The moment I truly and really understood this was during the Open Shabbat weekend at Telem Mechina in south Tel Aviv. It was an amazing and entertaining Shabbat and I had fun. After Friday night dinner, we (the candidates) sat in a circle and chatted with the mechina members. One of them, a young woman, brought up the location of the mechina and that when she finishes to volunteer downtown, she is hesitant to walk back to the mechina alone at night because she fears that she would be assaulted. Another mechina member, a young man, turned to her and said, “What? What are you afraid of? I walk around the streets here at 3 a.m. and nothing happens to me!”

Feminist writer Margaret Atwood, who wrote A Handmaid’s Tale, a book about violence towards women, gender discrimination, rape, etc, has a famous quote and it goes like this: “Men are afraid that women will laugh at them. Women are afraid that men will kill them”.

Men do not experience the world like we women do. They think that because we live in a modern, democratic country in 2018, there is no need for feminism, no need for conversations about gender discrimination, violence against women, sexual assaults and rape.

But they are wrong. Because there have been 19 women murdered by their partners in Israel since the start of the year; a young girl in Afghanistan was just sold into marriage by her impoverished family; millions of little girls go through genital mutilation every year in Africa and Asia; women in the United States who report being harassed or sexually assaulted or raped and no one believes them, see their assailant reach a prestigious position in society like a Supreme Court Judge or even the President of the United States. Feminism is still important. The fact is that in the State of Israel, one of every three women suffer sexual harassment and one of five get raped.

Men – I turn to you. Think about it. You know someone who has been sexually harassed. You know someone who has been raped. You cannot run from it. But don’t think that because of that statistic, women have to adapt themselves to that dangerous reality. We are not the ones who must change.

Parents – especially parents of small children. Don’t let that statistic make you fear for your daughters. Do you want to protect them? Do you want to assure them a good life? Don’t limit their freedom. Don’t tell them what they can and cannot wear, how to behave and what to do around men. Quite the contrary. Teach your boys to respect women.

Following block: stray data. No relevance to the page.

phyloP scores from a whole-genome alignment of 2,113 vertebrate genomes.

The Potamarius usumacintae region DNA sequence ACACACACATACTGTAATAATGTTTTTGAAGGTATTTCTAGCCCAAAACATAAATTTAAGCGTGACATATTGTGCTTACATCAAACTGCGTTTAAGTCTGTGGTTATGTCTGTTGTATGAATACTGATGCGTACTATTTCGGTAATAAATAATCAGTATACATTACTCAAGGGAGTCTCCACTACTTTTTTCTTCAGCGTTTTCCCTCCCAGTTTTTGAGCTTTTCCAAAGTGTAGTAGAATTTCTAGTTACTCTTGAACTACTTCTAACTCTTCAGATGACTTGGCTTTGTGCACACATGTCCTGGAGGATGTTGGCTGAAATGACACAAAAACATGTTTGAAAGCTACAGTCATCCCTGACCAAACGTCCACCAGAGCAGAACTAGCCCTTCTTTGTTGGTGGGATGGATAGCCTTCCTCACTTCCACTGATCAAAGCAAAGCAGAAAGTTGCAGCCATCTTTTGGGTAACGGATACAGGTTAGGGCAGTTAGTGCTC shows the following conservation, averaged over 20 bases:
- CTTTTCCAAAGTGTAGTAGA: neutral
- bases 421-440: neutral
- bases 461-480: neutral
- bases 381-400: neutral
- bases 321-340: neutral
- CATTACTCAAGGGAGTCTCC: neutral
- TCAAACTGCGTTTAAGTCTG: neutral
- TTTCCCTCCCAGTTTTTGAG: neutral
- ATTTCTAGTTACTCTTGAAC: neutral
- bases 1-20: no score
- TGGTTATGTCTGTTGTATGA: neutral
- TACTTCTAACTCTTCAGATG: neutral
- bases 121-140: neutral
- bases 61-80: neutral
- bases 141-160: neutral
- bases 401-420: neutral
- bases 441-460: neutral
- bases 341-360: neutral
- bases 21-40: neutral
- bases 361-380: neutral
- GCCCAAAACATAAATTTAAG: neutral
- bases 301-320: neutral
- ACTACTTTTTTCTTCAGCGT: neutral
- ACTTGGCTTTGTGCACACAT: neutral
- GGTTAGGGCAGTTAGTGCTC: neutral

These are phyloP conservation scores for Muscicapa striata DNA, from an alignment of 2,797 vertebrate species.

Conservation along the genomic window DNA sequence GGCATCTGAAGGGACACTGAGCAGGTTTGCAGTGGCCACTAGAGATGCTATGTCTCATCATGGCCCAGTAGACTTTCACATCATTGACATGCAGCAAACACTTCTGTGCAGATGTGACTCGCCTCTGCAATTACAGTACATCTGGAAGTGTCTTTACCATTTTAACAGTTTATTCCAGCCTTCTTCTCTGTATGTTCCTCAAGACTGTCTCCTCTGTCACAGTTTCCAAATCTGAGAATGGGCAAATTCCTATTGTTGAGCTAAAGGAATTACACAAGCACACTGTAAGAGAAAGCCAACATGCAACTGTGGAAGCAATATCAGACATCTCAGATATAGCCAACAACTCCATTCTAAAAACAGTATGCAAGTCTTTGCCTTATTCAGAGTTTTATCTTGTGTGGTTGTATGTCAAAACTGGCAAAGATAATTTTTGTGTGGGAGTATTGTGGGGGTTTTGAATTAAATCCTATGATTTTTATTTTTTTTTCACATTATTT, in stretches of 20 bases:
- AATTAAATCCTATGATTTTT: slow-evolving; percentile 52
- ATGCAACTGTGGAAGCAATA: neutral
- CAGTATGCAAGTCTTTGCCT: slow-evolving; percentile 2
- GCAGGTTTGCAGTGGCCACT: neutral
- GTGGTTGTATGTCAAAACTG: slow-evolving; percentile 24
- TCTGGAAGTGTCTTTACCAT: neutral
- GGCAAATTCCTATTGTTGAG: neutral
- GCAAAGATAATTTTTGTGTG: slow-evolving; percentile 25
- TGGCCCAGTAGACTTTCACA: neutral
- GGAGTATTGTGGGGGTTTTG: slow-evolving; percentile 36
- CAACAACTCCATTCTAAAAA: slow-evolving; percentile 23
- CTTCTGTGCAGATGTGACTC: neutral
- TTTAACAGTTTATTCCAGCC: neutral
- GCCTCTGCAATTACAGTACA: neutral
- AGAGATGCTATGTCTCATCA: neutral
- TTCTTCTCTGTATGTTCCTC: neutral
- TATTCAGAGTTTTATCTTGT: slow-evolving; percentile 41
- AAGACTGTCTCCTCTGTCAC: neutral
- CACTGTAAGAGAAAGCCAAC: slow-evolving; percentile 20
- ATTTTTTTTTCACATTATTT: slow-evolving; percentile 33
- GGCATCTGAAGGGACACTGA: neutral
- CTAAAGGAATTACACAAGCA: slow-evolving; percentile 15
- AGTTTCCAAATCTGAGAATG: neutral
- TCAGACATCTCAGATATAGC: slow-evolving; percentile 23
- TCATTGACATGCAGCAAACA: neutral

Remember, it is not a woman’s responsibility not to get raped or murdered. It is the man’s responsibility not to rape and not to murder.

At the end of her speech, at the synagogue, there was an audible gasp and then, complete silence. For a good 10 seconds. Tamar looked around at the shocked community members and went back to her seat.

It was BRILLIANT!!!!

I am so proud 🙂

So yes, we in Israel have issues we must address, aside from the obvious geo-political mess. We have serious social challenges, one of them is gender discrimination and violence against women.

But we also have brilliant young Israelis like my Tamar, who will do their best to confront our challenges and make this a better world.

Tamar photo


Shalva and Justice

There is a new craze in Israel these days. The Eurovision Song Contest, which Israel has won three times already, (the latest being last year with Neta Barzilai’s amazing rendition of ‘Toy”) is coming to Israel this May! Yes, and Israelis are beside themselves with excitement. It will be held in Tel Aviv and its probably too late to try to find any hotel space (I hear airbnb apartments are sold out as well) but I digress…

What is really gripping the Israeli public is who is going to represent Israel in this year’s Eurovision. And its a nail biter and a tearjerker, because the crowd favorite is a band. A special band. A band made up of eight special needs young adults, three visually impaired, two with Down’s Syndrome, one with Williams Syndrome, one with autism and their musical director, who himself suffered a debilitating injury during his military service.